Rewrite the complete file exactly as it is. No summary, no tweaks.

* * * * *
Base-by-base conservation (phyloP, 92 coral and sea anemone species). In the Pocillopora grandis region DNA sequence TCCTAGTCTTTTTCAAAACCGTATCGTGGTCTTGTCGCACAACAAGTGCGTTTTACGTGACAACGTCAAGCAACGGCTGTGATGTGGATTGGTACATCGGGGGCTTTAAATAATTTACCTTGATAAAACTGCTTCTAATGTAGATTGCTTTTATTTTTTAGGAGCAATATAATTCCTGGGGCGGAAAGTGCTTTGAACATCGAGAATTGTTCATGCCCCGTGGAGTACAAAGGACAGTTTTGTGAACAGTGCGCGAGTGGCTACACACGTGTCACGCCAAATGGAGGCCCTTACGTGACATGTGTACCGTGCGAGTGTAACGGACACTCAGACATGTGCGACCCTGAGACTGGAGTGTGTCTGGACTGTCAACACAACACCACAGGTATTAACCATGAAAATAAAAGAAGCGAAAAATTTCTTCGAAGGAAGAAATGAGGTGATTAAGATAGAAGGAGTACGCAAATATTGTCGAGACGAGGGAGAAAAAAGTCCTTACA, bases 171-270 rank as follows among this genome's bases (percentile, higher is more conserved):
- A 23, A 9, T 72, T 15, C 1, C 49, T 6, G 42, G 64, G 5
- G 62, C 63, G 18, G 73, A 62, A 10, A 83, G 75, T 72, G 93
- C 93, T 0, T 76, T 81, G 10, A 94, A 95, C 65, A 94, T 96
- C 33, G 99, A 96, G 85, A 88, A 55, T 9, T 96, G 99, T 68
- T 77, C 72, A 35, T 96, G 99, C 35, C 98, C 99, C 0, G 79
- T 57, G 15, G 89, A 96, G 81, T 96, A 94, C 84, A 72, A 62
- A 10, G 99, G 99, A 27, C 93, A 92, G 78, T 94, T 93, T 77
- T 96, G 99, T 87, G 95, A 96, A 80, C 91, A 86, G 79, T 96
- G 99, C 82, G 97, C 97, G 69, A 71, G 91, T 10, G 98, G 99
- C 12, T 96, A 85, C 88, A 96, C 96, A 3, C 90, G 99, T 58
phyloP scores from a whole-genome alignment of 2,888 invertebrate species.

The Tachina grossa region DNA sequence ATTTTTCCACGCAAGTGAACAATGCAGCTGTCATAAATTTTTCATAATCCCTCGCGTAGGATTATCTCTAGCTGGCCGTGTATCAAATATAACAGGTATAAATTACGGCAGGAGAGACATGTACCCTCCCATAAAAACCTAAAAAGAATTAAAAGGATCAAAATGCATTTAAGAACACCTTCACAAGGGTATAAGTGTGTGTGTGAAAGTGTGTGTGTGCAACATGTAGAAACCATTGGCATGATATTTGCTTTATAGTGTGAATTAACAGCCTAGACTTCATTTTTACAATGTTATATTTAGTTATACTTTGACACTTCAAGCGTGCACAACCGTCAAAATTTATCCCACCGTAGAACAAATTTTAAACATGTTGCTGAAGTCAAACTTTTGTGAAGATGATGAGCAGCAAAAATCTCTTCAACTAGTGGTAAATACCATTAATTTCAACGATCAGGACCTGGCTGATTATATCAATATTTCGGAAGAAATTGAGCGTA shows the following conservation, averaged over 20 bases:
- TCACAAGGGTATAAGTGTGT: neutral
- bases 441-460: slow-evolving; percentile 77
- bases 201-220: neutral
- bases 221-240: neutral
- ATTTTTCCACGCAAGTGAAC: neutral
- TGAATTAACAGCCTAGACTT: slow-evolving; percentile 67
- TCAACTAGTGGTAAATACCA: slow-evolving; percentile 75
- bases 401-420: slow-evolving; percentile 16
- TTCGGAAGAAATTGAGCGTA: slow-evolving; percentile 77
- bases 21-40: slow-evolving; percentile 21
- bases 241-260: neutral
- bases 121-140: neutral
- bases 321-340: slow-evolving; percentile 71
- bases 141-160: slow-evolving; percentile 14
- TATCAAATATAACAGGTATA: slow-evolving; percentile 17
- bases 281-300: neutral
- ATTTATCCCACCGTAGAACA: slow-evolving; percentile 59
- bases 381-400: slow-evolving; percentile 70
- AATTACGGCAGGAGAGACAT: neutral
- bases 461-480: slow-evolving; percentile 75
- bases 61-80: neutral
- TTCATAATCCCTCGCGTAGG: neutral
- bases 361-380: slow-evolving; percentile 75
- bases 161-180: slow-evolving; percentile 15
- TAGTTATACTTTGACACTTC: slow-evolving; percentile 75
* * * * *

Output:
Base-by-base conservation (phyloP, 92 coral and sea anemone species). In the Pocillopora grandis region DNA sequence TCCTAGTCTTTTTCAAAACCGTATCGTGGTCTTGTCGCACAACAAGTGCGTTTTACGTGACAACGTCAAGCAACGGCTGTGATGTGGATTGGTACATCGGGGGCTTTAAATAATTTACCTTGATAAAACTGCTTCTAATGTAGATTGCTTTTATTTTTTAGGAGCAATATAATTCCTGGGGCGGAAAGTGCTTTGAACATCGAGAATTGTTCATGCCCCGTGGAGTACAAAGGACAGTTTTGTGAACAGTGCGCGAGTGGCTACACACGTGTCACGCCAAATGGAGGCCCTTACGTGACATGTGTACCGTGCGAGTGTAACGGACACTCAGACATGTGCGACCCTGAGACTGGAGTGTGTCTGGACTGTCAACACAACACCACAGGTATTAACCATGAAAATAAAAGAAGCGAAAAATTTCTTCGAAGGAAGAAATGAGGTGATTAAGATAGAAGGAGTACGCAAATATTGTCGAGACGAGGGAGAAAAAAGTCCTTACA, bases 171-270 rank as follows among this genome's bases (percentile, higher is more conserved):
- A 23, A 9, T 72, T 15, C 1, C 49, T 6, G 42, G 64, G 5
- G 62, C 63, G 18, G 73, A 62, A 10, A 83, G 75, T 72, G 93
- C 93, T 0, T 76, T 81, G 10, A 94, A 95, C 65, A 94, T 96
- C 33, G 99, A 96, G 85, A 88, A 55, T 9, T 96, G 99, T 68
- T 77, C 72, A 35, T 96, G 99, C 35, C 98, C 99, C 0, G 79
- T 57, G 15, G 89, A 96, G 81, T 96, A 94, C 84, A 72, A 62
- A 10, G 99, G 99, A 27, C 93, A 92, G 78, T 94, T 93, T 77
- T 96, G 99, T 87, G 95, A 96, A 80, C 91, A 86, G 79, T 96
- G 99, C 82, G 97, C 97, G 69, A 71, G 91, T 10, G 98, G 99
- C 12, T 96, A 85, C 88, A 96, C 96, A 3, C 90, G 99, T 58
phyloP scores from a whole-genome alignment of 2,888 invertebrate species.

The Tachina grossa region DNA sequence ATTTTTCCACGCAAGTGAACAATGCAGCTGTCATAAATTTTTCATAATCCCTCGCGTAGGATTATCTCTAGCTGGCCGTGTATCAAATATAACAGGTATAAATTACGGCAGGAGAGACATGTACCCTCCCATAAAAACCTAAAAAGAATTAAAAGGATCAAAATGCATTTAAGAACACCTTCACAAGGGTATAAGTGTGTGTGTGAAAGTGTGTGTGTGCAACATGTAGAAACCATTGGCATGATATTTGCTTTATAGTGTGAATTAACAGCCTAGACTTCATTTTTACAATGTTATATTTAGTTATACTTTGACACTTCAAGCGTGCACAACCGTCAAAATTTATCCCACCGTAGAACAAATTTTAAACATGTTGCTGAAGTCAAACTTTTGTGAAGATGATGAGCAGCAAAAATCTCTTCAACTAGTGGTAAATACCATTAATTTCAACGATCAGGACCTGGCTGATTATATCAATATTTCGGAAGAAATTGAGCGTA shows the following conservation, averaged over 20 bases:
- TCACAAGGGTATAAGTGTGT: neutral
- bases 441-460: slow-evolving; percentile 77
- bases 201-220: neutral
- bases 221-240: neutral
- ATTTTTCCACGCAAGTGAAC: neutral
- TGAATTAACAGCCTAGACTT: slow-evolving; percentile 67
- TCAACTAGTGGTAAATACCA: slow-evolving; percentile 75
- bases 401-420: slow-evolving; percentile 16
- TTCGGAAGAAATTGAGCGTA: slow-evolving; percentile 77
- bases 21-40: slow-evolving; percentile 21
- bases 241-260: neutral
- bases 121-140: neutral
- bases 321-340: slow-evolving; percentile 71
- bases 141-160: slow-evolving; percentile 14
- TATCAAATATAACAGGTATA: slow-evolving; percentile 17
- bases 281-300: neutral
- ATTTATCCCACCGTAGAACA: slow-evolving; percentile 59
- bases 381-400: slow-evolving; percentile 70
- AATTACGGCAGGAGAGACAT: neutral
- bases 461-480: slow-evolving; percentile 75
- bases 61-80: neutral
- TTCATAATCCCTCGCGTAGG: neutral
- bases 361-380: slow-evolving; percentile 75
- bases 161-180: slow-evolving; percentile 15
- TAGTTATACTTTGACACTTC: slow-evolving; percentile 75